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Thanks Mary. Its a very good community here I think.

Also my novelty purple legs pretty much keep APS at the forefront of my mind!

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I am very interested in this aspect. Unless a young female presents a malar rash, positive ANA and lupus nephritis, a diagnosis of 20 years+ is not uncommon.

At the same time, SLE is a very difficult disease to diagnose, even with an expert because it is called "A Disease of 1000 Faces" ie it can mimic almost every disease known. After 18 months, Dr Hughes diagnosed me "officially."

Giving a patient the wrong diagnosis is serious as this may lead to a breakdown in trust between patient and doctor. A delay of "watching and waiting" is often necessary in diagnosing lupus, since symptoms develop over time. For example, anxiety, depression, even phobias can pre-date physical symptom.

Some autoimmune may be easier to diagnose than others, so it depends on a variety of factors. Even without an official diagnosis, treatment is nevertheless given to the patient. There is also the fact that some patients have more than one autoimmune condition eg SLE, APS, Sjogren's etc

Please keep me posted and I would be very interested in hearing more details.

With good wishes,

Ros

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Thanks Ross. I think all the issues that you refer to will be very relevant. And I will keep you posted for sure.

best wishes

R

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Hi

and thanks for all you are doing about earlier dx I would be happy to help you with my story of very late dx

Pappp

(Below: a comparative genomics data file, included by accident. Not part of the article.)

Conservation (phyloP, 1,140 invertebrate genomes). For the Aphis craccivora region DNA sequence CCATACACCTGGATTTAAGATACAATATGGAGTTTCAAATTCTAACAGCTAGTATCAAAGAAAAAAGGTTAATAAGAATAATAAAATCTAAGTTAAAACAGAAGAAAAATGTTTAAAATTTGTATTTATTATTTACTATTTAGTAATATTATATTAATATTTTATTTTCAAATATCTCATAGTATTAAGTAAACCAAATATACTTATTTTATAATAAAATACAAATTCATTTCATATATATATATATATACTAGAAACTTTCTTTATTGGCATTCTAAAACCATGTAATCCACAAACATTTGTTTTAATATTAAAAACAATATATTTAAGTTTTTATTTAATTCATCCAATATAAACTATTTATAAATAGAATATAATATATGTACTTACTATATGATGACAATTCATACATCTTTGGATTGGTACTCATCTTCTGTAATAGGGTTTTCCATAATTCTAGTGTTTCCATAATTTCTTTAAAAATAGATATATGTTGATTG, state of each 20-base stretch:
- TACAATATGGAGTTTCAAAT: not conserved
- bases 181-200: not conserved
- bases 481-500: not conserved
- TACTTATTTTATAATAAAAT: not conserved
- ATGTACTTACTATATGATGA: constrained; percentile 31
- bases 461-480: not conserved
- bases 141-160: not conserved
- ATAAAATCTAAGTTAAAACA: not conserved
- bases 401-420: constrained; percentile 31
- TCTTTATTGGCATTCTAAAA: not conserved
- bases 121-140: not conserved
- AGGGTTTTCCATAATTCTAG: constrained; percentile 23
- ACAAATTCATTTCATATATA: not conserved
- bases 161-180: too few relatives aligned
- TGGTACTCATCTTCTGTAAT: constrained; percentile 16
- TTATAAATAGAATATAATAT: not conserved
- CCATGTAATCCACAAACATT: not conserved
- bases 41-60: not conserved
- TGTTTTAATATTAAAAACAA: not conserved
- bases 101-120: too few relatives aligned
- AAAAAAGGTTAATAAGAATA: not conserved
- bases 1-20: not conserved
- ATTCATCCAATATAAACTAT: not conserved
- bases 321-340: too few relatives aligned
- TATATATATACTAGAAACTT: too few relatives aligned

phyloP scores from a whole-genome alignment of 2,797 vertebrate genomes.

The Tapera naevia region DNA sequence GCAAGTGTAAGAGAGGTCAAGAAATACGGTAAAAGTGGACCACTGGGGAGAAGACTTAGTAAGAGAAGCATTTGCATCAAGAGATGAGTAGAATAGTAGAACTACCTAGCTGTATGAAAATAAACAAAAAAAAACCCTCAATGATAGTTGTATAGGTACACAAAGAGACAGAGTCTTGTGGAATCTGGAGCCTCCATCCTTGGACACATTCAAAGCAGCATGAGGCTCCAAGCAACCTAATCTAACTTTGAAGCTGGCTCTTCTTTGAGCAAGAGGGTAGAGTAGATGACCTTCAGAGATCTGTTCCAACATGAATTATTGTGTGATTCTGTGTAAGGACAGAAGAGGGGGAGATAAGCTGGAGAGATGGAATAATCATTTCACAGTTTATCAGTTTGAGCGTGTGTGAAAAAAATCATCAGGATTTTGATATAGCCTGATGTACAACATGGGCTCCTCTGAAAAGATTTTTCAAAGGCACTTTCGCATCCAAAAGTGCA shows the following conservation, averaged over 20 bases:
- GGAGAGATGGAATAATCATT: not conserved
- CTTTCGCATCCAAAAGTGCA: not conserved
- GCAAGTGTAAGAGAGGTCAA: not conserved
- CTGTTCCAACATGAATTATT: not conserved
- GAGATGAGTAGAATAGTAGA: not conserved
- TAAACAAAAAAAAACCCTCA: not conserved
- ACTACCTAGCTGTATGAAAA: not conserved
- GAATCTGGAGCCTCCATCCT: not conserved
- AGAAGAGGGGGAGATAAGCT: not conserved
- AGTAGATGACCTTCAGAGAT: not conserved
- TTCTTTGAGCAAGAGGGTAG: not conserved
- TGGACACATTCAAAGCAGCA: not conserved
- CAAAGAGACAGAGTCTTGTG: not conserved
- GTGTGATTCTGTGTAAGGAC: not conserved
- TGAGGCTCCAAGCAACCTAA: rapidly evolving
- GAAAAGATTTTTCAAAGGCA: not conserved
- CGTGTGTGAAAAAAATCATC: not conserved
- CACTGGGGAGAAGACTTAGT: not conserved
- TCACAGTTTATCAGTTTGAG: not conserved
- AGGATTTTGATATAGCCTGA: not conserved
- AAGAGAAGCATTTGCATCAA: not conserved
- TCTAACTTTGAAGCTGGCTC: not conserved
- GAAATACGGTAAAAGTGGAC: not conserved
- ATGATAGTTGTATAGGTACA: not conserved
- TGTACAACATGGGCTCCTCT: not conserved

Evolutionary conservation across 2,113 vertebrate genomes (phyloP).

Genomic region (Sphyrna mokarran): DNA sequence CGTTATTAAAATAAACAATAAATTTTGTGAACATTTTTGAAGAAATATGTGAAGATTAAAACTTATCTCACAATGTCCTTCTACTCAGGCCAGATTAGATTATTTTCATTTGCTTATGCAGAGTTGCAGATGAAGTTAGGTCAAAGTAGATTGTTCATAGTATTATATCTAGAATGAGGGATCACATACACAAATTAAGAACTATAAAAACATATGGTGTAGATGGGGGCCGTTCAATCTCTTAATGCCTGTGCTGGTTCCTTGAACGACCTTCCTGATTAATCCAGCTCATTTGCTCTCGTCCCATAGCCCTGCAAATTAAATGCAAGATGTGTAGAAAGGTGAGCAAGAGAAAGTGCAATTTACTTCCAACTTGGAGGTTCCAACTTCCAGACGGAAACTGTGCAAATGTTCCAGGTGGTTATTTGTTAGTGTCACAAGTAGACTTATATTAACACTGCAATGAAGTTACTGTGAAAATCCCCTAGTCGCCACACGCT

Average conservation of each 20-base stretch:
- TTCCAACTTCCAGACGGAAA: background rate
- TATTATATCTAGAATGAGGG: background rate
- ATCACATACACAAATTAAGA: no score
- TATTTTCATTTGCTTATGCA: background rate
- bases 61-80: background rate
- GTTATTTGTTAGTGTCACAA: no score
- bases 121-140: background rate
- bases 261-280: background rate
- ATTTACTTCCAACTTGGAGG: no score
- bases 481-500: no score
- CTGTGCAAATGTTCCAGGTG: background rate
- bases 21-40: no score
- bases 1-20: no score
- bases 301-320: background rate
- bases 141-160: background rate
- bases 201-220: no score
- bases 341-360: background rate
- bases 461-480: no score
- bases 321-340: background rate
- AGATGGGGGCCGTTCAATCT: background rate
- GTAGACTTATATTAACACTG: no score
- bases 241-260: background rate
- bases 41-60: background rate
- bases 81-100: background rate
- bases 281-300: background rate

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Hi Pappp and thanks alot.

This is just a crazy idea and please dont worry if not possible. But it just dawned on me that bringing to the meeting (tomorrow) an example of someone's story might help to convince the uni dept that the project will be viable and interesting.

Any chance of jotting down a quick account of your story (one page would be fine) that I can take along tommorow. Maybe could be copied and pasted from soemthing you have posted in the past?

Its no notice at all I know and so no worries at all if not possible.

R

ps to reiterate, it was just an idea that jumped into my head when I read your reply. So really doesnt matter if its not posisble.

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My symptoms began inmy 20s

I was finally diagnosed in my 60s 2 years ago when I saw a different GP in an emergency appointment She was so thorough that looking back over my hospital admission results ( 3 years previously) she noticed a positive result for cardiolipyn . I was referred to a rheumatologist who has been looking after me very well since then .

In my 20s I suffered late miscarriage and prem baby and a child who has autoimmune disease ( Crohns) I had sever headaches and episodes of partial vision

I was told in my 30s that I had a "strange" antibody result when I had the routine blood tests as I started my training as a registered nurse this was not followed up

In my 40s I had TIAs which gave me visual disturbances MRI scans were inconclusive no follow up no meds prescribed

In my 50s I had a PE which showed scattered emboli Once again no follow up and no meds

In my late 50s I had a full CVA with good follow up in the first year and anticoagulation meds as well as antihypertensives and a statin my raised cardiolypin Ab was ignored

I continued with many Sx which could be attributed to my stroke but as the home testing of my BP was persistently raised My husband threatened to take me to A&E if I didn't get to see my GP which was when I saw the Dr who finally took notice

I find living with Hughes is challenging and at times totally debilitating .ihave to say though one of the most difficult things is explanation to others about how it makes you feel .i have a constant jagged eyesight with everything sort of rushing towards me and often feel that I am falling sideways, also extreme tiredness and difficulty speaking